In this essay we seek to investigate the way in which an agent's reasons for action explain the things he does intentionally. Our enquiry opens with an examination of recent debate on the nature of the connection between an agent's reasons for action and the actions they explain. Prominent contributors to this early debate include Anscombe, Davidson, and Melden. Accordingly, we try to recreate the intensity of a clash that emerges at this time, between supporters and opponents of the causal theory of action. The conflict is, fundamentally, about the claim that reasons for actions cause actions. Objections to the causal theory of action are examined, and we also look at responses to these objections. After considering the causal/non-causal debate at some length, we lay this issue aside temporarily, in an attempt to further our understanding of the concepts involved when an agent gives his reasons for action. To this end, we discuss the nature of reasons for action and their connection with an agent's knowledge of his intentional action. And we focus on what Anscombe refers to as a crucial distinction between an agent's non-observational and observational knowledge of his intentional action. Anscombe's pivotal claim is that an agent's reasons for action incorporate non-observational knowledge of his intentional action, as opposed to observational knowledge. One of our aims in this essay is to say what an agent's non-observational knowledge of his intentional action amounts to, and to trace the influence of Anscombe's account of such knowledge on the most recent discussion of intentional action.
Prior to pursuing the implications of Anscombe's analysis of the sort of knowledge an agent has of his intentional action, we examine Michael Bratman's planning theory of intention. Bratman rejects the theory of action supported, among others, by Anscombe, Davidson and Bishop, wherein an agent's desire to do a certain thing, forms part of his reason for action, and is held to explain the agent's intentionally performing the action. Opposing the desire-belief model of intentional action, Bratman seeks to establish a competing theory, grounded in the notion of plan-state intentions. In the planning theory of intention. Bratman claims that an agent's rational intention to do a certain thing requires consistency of related beliefs. For Bratman then, there is a normative constraint on practical reasoning, and it is notable that Bratman ties the value in doing a certain thing to an agent's beliefs, rather than his relevant desires. Our examination of Bratman s theory of intention prepares the way for an investigation of the relation between intention and belief.
Grice's attempt to defend the view that intending to do a certain thing implies believing that one will, sets the agenda for debate about the nature of the link between intention and belief. For Grice, however, there is a problem in trying to defend the above view, in as much as this view seems to entail support for the claim that beliefs implied by an agent's intending to do a certain thing, are non-evidential. That is, in so far as an agent's belief that he will do a certain thing, is implied by his intention to do that thing, such belief is independent of evidence. Hence, this belief cannot be dependent on confirmation or falsification through subsequent outcome. Yet, as Grice admits, the notion of a belief that cannot be confirmed or falsified seems incoherent. In this respect, advocates of the view that intending implies, or, in the case of Velleman, consists of believing that one will, are presented with a difficult challenge, namely how to account for the existence of non-evidential beliefs. We look at recent attempts to resolve this problem.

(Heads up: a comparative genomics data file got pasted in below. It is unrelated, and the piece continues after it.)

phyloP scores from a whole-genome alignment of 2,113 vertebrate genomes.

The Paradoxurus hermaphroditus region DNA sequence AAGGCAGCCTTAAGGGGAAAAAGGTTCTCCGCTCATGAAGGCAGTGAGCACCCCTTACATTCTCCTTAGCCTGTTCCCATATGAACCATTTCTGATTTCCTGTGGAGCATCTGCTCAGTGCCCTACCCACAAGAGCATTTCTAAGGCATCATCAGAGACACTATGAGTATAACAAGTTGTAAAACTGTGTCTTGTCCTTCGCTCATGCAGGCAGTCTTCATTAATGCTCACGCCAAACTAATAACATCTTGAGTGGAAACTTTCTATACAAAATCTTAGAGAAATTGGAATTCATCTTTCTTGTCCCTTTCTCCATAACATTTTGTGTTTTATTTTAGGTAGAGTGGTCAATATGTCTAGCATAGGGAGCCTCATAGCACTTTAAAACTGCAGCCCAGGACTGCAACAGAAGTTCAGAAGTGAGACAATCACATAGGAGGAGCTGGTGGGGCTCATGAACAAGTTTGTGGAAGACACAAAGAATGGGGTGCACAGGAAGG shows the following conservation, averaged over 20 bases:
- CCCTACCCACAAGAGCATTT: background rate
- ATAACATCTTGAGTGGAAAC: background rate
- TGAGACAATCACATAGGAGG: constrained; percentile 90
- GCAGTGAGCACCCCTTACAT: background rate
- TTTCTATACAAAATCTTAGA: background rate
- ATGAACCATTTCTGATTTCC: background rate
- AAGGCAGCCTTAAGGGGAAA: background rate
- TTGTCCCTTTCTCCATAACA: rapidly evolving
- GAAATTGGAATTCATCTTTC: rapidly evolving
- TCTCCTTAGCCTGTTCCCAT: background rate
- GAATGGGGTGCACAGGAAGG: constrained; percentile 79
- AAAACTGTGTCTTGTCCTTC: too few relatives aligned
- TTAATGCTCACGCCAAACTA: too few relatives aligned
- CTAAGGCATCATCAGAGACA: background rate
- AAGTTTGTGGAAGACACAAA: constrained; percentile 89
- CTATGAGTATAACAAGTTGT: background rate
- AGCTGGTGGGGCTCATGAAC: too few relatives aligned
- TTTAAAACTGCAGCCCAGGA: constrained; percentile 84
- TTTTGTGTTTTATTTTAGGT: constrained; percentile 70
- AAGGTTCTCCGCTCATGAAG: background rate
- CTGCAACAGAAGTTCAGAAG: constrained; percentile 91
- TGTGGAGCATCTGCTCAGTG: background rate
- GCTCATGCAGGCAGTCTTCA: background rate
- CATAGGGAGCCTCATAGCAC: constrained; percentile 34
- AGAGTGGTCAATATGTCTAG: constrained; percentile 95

Having examined key areas relating to the issue of an agent's knowledge of his intentional action, we apply our increased understanding of the concepts involved in intentional action explanations to a reconsideration of the causal/non-causal debate. First, John Bishop's pro causal theory is discussed, wherein Bishop tries to show that intentional action explanations share the same status as explanations of events in the natural order. The substance of Bishop's theory lies in his claim that behavior that matches and is event-caused by an agent's reasons for action, counts as intentional action. We try to determine whether Bishop's causal theory of action is viable. Following our analysis of Bishop's view, we consider two recent non-causal theories of action, which attempt to show that adequate explanations of intentional action need to highlight the teleological nature of action. As George Wilson and Carl Ginet seek to show, an analysis of intentional action involves reference to an agent's intention in action, whereby the agent's action is accompanied by an intention with the right sort of content. On the Wilson/Ginet view, the agent's aim in performing the action cannot be carried by an intention that merely precedes his action. But if intentional action cannot be analysed in terms of intentions that precede the actions they explain, this provides grounds for a challenge to the viability of event-causal analyses of such action. We examine an attempt to defend the causal theory of action against the Wilson/Ginet non-causal view.
Finally we bring together the threads of our enquiry and, after focussing on the issue of whether reasons for action are essentially normative, we attempt to outline a brief sketch of our own view on the nature of reasons for action.